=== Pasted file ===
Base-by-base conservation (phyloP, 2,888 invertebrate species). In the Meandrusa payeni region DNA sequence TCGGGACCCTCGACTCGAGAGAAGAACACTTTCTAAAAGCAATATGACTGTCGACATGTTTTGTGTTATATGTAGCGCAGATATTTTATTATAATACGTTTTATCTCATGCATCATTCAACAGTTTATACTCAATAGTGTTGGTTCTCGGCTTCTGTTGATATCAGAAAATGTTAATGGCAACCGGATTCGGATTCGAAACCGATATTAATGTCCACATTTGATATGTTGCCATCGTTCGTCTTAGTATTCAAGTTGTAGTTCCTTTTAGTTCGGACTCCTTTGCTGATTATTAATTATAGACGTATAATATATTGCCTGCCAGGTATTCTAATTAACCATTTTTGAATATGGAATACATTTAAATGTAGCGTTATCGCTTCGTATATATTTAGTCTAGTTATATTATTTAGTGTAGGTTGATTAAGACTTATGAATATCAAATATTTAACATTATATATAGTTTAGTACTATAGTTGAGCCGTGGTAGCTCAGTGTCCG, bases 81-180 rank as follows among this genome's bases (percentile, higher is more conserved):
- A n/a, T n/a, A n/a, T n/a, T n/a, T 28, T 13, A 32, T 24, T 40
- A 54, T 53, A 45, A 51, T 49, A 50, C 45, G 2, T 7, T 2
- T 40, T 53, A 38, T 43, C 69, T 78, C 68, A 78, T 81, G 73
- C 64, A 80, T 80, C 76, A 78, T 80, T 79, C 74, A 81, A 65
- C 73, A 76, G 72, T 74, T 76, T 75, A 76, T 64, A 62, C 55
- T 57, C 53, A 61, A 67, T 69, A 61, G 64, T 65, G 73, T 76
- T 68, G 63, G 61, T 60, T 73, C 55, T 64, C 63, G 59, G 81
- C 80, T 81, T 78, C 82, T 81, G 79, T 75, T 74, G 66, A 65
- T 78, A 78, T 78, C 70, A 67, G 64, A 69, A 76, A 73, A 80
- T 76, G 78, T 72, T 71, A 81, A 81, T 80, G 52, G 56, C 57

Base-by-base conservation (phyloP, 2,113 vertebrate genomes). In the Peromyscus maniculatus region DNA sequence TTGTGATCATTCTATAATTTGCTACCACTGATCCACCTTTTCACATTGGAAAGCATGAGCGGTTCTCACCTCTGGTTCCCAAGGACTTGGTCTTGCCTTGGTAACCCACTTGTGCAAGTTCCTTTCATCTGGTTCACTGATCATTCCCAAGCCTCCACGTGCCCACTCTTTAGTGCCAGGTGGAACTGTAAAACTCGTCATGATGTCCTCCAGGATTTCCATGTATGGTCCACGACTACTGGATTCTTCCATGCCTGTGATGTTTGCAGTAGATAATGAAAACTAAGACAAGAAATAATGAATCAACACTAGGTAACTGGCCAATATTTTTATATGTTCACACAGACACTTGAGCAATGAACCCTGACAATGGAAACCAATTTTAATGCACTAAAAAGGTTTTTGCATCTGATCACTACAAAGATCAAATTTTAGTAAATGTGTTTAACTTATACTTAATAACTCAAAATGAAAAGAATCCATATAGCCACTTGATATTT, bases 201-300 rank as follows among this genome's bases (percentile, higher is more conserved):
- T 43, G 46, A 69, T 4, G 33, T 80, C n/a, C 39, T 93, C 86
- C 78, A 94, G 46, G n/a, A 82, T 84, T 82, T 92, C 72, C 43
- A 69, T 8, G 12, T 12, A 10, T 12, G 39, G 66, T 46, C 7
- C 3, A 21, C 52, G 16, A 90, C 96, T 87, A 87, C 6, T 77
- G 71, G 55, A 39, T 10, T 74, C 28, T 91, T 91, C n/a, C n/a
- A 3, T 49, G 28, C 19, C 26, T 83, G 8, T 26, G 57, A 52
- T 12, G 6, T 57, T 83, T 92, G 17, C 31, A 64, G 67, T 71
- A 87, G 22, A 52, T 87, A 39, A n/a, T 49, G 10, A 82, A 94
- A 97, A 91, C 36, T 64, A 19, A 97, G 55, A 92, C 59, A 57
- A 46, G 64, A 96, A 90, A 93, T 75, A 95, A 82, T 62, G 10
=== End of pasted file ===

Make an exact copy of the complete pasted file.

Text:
Base-by-base conservation (phyloP, 2,888 invertebrate species). In the Meandrusa payeni region DNA sequence TCGGGACCCTCGACTCGAGAGAAGAACACTTTCTAAAAGCAATATGACTGTCGACATGTTTTGTGTTATATGTAGCGCAGATATTTTATTATAATACGTTTTATCTCATGCATCATTCAACAGTTTATACTCAATAGTGTTGGTTCTCGGCTTCTGTTGATATCAGAAAATGTTAATGGCAACCGGATTCGGATTCGAAACCGATATTAATGTCCACATTTGATATGTTGCCATCGTTCGTCTTAGTATTCAAGTTGTAGTTCCTTTTAGTTCGGACTCCTTTGCTGATTATTAATTATAGACGTATAATATATTGCCTGCCAGGTATTCTAATTAACCATTTTTGAATATGGAATACATTTAAATGTAGCGTTATCGCTTCGTATATATTTAGTCTAGTTATATTATTTAGTGTAGGTTGATTAAGACTTATGAATATCAAATATTTAACATTATATATAGTTTAGTACTATAGTTGAGCCGTGGTAGCTCAGTGTCCG, bases 81-180 rank as follows among this genome's bases (percentile, higher is more conserved):
- A n/a, T n/a, A n/a, T n/a, T n/a, T 28, T 13, A 32, T 24, T 40
- A 54, T 53, A 45, A 51, T 49, A 50, C 45, G 2, T 7, T 2
- T 40, T 53, A 38, T 43, C 69, T 78, C 68, A 78, T 81, G 73
- C 64, A 80, T 80, C 76, A 78, T 80, T 79, C 74, A 81, A 65
- C 73, A 76, G 72, T 74, T 76, T 75, A 76, T 64, A 62, C 55
- T 57, C 53, A 61, A 67, T 69, A 61, G 64, T 65, G 73, T 76
- T 68, G 63, G 61, T 60, T 73, C 55, T 64, C 63, G 59, G 81
- C 80, T 81, T 78, C 82, T 81, G 79, T 75, T 74, G 66, A 65
- T 78, A 78, T 78, C 70, A 67, G 64, A 69, A 76, A 73, A 80
- T 76, G 78, T 72, T 71, A 81, A 81, T 80, G 52, G 56, C 57

Base-by-base conservation (phyloP, 2,113 vertebrate genomes). In the Peromyscus maniculatus region DNA sequence TTGTGATCATTCTATAATTTGCTACCACTGATCCACCTTTTCACATTGGAAAGCATGAGCGGTTCTCACCTCTGGTTCCCAAGGACTTGGTCTTGCCTTGGTAACCCACTTGTGCAAGTTCCTTTCATCTGGTTCACTGATCATTCCCAAGCCTCCACGTGCCCACTCTTTAGTGCCAGGTGGAACTGTAAAACTCGTCATGATGTCCTCCAGGATTTCCATGTATGGTCCACGACTACTGGATTCTTCCATGCCTGTGATGTTTGCAGTAGATAATGAAAACTAAGACAAGAAATAATGAATCAACACTAGGTAACTGGCCAATATTTTTATATGTTCACACAGACACTTGAGCAATGAACCCTGACAATGGAAACCAATTTTAATGCACTAAAAAGGTTTTTGCATCTGATCACTACAAAGATCAAATTTTAGTAAATGTGTTTAACTTATACTTAATAACTCAAAATGAAAAGAATCCATATAGCCACTTGATATTT, bases 201-300 rank as follows among this genome's bases (percentile, higher is more conserved):
- T 43, G 46, A 69, T 4, G 33, T 80, C n/a, C 39, T 93, C 86
- C 78, A 94, G 46, G n/a, A 82, T 84, T 82, T 92, C 72, C 43
- A 69, T 8, G 12, T 12, A 10, T 12, G 39, G 66, T 46, C 7
- C 3, A 21, C 52, G 16, A 90, C 96, T 87, A 87, C 6, T 77
- G 71, G 55, A 39, T 10, T 74, C 28, T 91, T 91, C n/a, C n/a
- A 3, T 49, G 28, C 19, C 26, T 83, G 8, T 26, G 57, A 52
- T 12, G 6, T 57, T 83, T 92, G 17, C 31, A 64, G 67, T 71
- A 87, G 22, A 52, T 87, A 39, A n/a, T 49, G 10, A 82, A 94
- A 97, A 91, C 36, T 64, A 19, A 97, G 55, A 92, C 59, A 57
- A 46, G 64, A 96, A 90, A 93, T 75, A 95, A 82, T 62, G 10